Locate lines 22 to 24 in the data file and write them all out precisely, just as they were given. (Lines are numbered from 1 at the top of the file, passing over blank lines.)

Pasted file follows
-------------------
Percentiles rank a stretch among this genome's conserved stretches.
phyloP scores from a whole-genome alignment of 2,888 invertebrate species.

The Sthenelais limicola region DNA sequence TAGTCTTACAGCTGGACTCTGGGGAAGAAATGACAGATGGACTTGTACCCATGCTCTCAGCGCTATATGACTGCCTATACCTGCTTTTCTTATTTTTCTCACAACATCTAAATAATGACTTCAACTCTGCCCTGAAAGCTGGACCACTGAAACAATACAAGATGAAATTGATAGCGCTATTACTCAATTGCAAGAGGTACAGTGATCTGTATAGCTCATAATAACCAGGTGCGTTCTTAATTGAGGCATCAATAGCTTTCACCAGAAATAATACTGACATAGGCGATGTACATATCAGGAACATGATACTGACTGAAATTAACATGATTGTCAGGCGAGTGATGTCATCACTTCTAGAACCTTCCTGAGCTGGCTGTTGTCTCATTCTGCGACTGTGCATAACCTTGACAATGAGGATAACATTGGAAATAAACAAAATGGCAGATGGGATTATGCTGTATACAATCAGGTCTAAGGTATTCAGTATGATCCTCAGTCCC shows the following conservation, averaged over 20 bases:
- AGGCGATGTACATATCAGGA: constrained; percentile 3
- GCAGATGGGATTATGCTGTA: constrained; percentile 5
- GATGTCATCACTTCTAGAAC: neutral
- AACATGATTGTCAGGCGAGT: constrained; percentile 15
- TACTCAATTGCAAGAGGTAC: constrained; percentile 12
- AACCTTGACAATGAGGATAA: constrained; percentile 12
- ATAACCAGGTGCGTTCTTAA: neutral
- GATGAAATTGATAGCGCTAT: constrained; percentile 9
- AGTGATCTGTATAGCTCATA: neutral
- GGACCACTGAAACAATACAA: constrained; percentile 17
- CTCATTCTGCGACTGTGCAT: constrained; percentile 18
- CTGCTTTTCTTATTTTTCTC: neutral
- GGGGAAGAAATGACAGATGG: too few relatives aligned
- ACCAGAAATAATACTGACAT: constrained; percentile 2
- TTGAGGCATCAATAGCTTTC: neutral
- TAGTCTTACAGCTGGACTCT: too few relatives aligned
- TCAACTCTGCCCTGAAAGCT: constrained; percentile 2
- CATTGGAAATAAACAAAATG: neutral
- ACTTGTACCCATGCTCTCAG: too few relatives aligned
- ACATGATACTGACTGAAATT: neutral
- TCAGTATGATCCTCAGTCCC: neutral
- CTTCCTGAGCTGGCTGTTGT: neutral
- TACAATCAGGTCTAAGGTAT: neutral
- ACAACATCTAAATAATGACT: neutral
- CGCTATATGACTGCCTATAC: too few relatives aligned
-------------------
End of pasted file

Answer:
- ACTTGTACCCATGCTCTCAG: too few relatives aligned
- ACATGATACTGACTGAAATT: neutral
- TCAGTATGATCCTCAGTCCC: neutral